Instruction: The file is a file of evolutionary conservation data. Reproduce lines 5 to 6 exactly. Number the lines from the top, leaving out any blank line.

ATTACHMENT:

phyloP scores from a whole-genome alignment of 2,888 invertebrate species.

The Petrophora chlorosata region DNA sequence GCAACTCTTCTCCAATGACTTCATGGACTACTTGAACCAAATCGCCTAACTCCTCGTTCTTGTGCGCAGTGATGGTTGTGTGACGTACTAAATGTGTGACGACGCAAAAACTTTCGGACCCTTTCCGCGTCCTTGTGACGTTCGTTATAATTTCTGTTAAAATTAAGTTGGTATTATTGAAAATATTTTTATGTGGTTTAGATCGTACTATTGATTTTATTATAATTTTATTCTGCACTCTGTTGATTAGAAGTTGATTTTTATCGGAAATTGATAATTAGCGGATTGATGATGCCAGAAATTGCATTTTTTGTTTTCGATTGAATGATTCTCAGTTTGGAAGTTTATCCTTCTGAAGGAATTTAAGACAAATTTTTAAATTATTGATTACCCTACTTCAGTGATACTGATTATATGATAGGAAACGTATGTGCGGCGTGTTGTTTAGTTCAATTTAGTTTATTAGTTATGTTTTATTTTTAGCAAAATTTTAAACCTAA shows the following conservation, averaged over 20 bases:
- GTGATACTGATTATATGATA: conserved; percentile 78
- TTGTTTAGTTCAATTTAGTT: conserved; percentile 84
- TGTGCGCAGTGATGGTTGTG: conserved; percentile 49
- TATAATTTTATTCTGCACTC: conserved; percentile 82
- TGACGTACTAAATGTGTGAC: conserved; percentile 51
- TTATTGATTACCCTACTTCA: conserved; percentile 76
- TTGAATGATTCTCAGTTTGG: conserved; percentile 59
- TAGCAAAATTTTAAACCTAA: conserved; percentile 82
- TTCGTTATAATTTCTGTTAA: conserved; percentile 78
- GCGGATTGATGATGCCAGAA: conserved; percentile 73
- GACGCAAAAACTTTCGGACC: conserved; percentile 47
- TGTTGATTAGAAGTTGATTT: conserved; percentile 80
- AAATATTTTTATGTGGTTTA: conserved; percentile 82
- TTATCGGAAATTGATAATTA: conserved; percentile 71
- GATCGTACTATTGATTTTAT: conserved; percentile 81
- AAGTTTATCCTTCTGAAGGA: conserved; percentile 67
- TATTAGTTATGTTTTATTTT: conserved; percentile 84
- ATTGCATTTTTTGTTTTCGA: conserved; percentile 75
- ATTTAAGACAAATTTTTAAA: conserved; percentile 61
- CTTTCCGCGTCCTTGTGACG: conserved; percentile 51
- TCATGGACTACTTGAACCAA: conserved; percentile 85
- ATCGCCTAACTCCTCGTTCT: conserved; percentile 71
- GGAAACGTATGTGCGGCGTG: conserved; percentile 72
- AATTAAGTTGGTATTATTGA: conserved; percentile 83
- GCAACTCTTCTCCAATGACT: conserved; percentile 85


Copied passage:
- TGTGCGCAGTGATGGTTGTG: conserved; percentile 49
- TATAATTTTATTCTGCACTC: conserved; percentile 82